Mixology Monday LX: The GT-5

a 12 Bottle Bar original

3 oz Gin-Key Lime Sorbet
2-3 dozen Micro Melon Balls
2 oz Leopold’s Gin
4 oz Tonic
1 large stalk Mint
Boba Straw

Make the sorbet per the Hot-Frozen Gin Fizz recipe, substituting key lime juice for the lemon
Scoop out the melon balls, making them small enough to fit through the boba straw
When the sorbet is ready, add approximately 3 ounces of it to the bottom of a large glass
Return the glass to the freezer, allowing the sorbet to set and the glass to thoroughly chill
Just before serving, add the melon balls to the glass
When serving, pre-mix the gin and tonic, then add to the glass
Add the mint and boba straw

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If there’s one thing I can tell you, having run through a number of drinks for today’s Mixology Monday post, it’s that if you’re dead set on serving your drink in a scientific beaker or flask, don’t make the drink yellow. It’s a small point but one which I quickly realized as I poured a pineapple syrup-based cocktail into my vessel of choice. As this month’s theme is “Come to Your Senses” – chosen by us, given that Paul Clarke was kind enough to allow us to host the August mixer – and the goal is to create a drink which inspires a sense beyond just taste, a beaker full of frothy golden liquid arouses reactions best left unspoken.

Fortunately for everyone involved, we ditched the pineapple and went in a different direction. As the ones who set the theme, we of course figured that we should challenge ourselves to incorporate as many of the five senses – sight, smell, touch, taste, hearing – as possible into our entry. This meant breaking out the molecular mixology playbook and working our way through gels, foams, mists, solids, cotton candy, deconstruction, reconstruction, and many other big words. After several false starts and abandoned recipes (the pineapple concoction), we decided to think outside the science kit.
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Brunelle Cocktail

2 oz Fresh Lemon Juice
1 oz Rich Demerara Syrup
0.5 oz Kübler Absinthe

Add all ingredients to a mixing glass
Shake with ice and strain into a chilled coupe

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It easily goes without saying that the greatest reward of doing this site is the people we get to meet.  Not only have we formed some lasting real-world friendships with the kind of folk who otherwise wouldn’t be caught dead in public with the likes of us (it’s all quite Breakfast Clubby at times), but we have assembled a cadre of loyal readers who keep us sharp with probing questions like “Hey, why is there only one Absinthe drink on the Drinks page?”  Readers like Dominic. Continue reading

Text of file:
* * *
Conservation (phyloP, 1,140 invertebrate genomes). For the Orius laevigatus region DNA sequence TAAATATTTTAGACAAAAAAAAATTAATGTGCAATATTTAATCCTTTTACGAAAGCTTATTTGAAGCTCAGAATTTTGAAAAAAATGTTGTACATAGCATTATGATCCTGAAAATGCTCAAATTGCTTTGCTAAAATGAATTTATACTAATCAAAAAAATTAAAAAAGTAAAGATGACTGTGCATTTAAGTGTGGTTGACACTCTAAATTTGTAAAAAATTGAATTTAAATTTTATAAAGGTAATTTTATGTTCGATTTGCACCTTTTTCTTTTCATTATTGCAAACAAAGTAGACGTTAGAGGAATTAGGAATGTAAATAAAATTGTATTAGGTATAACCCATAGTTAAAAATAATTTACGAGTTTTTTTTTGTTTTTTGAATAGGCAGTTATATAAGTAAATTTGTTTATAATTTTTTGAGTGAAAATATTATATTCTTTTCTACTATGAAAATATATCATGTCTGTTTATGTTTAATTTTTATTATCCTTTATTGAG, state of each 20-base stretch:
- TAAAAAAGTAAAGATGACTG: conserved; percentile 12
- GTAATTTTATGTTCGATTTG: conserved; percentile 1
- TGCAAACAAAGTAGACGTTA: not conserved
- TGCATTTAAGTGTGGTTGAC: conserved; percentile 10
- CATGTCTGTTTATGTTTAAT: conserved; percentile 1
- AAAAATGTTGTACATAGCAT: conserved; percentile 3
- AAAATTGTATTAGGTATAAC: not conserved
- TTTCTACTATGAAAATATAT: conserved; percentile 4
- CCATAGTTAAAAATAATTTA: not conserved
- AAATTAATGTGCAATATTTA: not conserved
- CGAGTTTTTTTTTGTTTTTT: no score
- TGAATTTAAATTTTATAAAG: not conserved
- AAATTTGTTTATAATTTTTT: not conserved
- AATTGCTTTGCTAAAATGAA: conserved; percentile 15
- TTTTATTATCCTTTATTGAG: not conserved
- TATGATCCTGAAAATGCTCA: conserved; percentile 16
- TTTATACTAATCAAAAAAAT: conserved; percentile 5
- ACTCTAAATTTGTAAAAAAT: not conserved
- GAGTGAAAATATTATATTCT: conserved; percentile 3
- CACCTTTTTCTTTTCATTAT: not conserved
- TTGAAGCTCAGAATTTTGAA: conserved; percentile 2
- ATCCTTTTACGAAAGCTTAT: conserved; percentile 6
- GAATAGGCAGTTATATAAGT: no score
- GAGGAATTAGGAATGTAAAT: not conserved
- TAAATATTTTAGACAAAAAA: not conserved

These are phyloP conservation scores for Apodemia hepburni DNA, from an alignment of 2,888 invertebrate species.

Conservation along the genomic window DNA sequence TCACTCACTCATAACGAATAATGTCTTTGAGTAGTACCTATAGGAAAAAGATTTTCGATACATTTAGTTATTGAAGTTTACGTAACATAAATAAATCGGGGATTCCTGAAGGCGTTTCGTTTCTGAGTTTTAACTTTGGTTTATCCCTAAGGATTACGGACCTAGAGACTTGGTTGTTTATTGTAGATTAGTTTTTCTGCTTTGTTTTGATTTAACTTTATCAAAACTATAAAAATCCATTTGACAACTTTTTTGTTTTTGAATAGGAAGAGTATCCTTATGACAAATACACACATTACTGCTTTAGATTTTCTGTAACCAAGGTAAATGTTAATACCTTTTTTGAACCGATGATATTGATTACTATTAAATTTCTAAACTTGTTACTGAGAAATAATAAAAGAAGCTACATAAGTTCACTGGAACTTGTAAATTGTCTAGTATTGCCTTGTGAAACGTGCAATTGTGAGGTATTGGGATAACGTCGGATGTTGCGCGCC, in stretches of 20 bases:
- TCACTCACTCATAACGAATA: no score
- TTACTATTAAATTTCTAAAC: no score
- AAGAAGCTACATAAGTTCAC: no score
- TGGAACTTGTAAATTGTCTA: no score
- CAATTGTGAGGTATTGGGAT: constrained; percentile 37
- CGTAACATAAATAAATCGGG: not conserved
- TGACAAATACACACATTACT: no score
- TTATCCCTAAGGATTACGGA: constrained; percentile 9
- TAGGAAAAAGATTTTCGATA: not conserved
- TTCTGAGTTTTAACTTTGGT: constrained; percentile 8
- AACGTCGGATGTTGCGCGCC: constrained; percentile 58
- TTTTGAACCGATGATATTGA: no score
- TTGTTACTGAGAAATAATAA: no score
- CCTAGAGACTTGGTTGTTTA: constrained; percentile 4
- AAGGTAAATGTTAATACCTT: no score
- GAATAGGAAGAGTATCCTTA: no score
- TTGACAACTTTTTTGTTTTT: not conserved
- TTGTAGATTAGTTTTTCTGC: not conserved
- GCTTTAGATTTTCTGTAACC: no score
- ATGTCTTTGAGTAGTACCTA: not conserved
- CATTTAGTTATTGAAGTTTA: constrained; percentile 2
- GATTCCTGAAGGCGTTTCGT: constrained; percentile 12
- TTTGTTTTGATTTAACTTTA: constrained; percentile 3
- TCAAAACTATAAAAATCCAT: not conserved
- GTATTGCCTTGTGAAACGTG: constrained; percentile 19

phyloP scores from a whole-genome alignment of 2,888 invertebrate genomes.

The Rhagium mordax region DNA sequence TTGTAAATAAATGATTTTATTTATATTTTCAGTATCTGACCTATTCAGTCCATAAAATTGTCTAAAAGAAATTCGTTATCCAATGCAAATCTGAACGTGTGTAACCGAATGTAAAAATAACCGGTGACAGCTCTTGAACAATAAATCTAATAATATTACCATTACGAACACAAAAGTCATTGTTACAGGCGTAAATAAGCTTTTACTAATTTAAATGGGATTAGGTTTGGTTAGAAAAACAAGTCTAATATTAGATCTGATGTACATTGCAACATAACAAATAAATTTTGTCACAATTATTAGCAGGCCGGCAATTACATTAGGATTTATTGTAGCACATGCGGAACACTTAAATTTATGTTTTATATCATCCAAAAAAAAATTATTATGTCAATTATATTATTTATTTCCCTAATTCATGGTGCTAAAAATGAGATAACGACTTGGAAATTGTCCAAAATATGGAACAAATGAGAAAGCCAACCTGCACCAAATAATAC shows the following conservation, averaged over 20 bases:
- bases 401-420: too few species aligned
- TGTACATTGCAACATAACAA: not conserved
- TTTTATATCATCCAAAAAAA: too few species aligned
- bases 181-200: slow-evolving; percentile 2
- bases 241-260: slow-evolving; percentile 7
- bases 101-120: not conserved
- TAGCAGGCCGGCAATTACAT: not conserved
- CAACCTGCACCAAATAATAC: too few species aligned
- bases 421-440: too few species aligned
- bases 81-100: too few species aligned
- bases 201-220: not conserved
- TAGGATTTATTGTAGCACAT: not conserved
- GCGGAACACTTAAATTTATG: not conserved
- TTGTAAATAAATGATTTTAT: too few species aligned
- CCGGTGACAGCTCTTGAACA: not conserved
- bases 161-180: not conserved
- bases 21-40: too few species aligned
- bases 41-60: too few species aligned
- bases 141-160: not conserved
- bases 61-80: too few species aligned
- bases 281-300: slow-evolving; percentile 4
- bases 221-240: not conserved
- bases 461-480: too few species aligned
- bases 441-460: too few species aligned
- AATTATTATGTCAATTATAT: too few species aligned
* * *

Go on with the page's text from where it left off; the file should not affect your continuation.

Of Punch and Biscuits

Admittedly, I may have missed the episode, but I don’t believe that Leonard Nimoy ever went “In Search of… The Toasted Punch Biscuit”.  But he should have, because the toasted biscuit has been at the center of one of my greatest cocktail mysteries, and I for one, would have watched the show, copied it, and bought the deluxe edition DVD when it hit the street.  And, he would have saved me a good deal of research – not to mention several dozen eggs.  On the other hand, I’m glad that Nimoy never went down that road because he would have denied me the joy of hunting down a singularly elusive bit of drink history.

The first question I’m sure you have is “What is a toasted punch biscuit?”  As luck would have it, I shall tell you.  During the 16th and 17th centuries, things were changing on a global level, as merchant-focused companies from most of the sea-faring European powers set off in all directions.  They brought all manner of wonders back to the continent – furs, cocoa, spices, as well as new beverages like coffee, tea, and punch.  In his seminal book Punch, David Wondrich tells us that the first written reference to punch was made on September 28, 1632, in a letter from one Robert Addams to his colleague, Thomas Colley, both Englishmen stationed in India.  Over the next two hundred years, punch would become ingrained in the culture – specifically in English culture, and as the English had long enjoyed dunking toast in their ale drinks, it should come as little surprise that they soon started adding toast and toasted biscuits to their punch (as well as, to be fair, to their coffee and tea). Continue reading

Of Toast and Toasting

Like so many key moments throughout history, it all happened because of a pretty lady and some damned fool hitting on her.  Actually, there were two men, but one of them was a little more chivalrous about his intent.  The moment in question is the proclaimed origin of the term “to toast” – as in the thing you do to a bride and groom – and how it derived from the breakfast item of the same name.  Here’s how the story was recounted in the June 4, 1709 edition of The Tatler:

“But many of the wits of the last age will assert, that the word, in its present sense, was known among them in their youth, and had its rise from an accident at the town of Bath, in the reign of King Charles II.  It happened, that on a public day a celebrated beauty of those times was in the Cross Bath, and one of the crowd of her admirers took a glass of the water in which the fair one stood, and drank her health to the company.  There was in the place a gay fellow, half fuddled, who offered to jump in, and swore, though he liked not the liquor, he would have the toast.”

This cad, half fuddled though he may have been, possessed enough wit to be credited with the invention of a bit of civility that, in fact, predated him by more than a millennium.    No, to find the true origins of toasting, we’ll have to go back to the Romans. Continue reading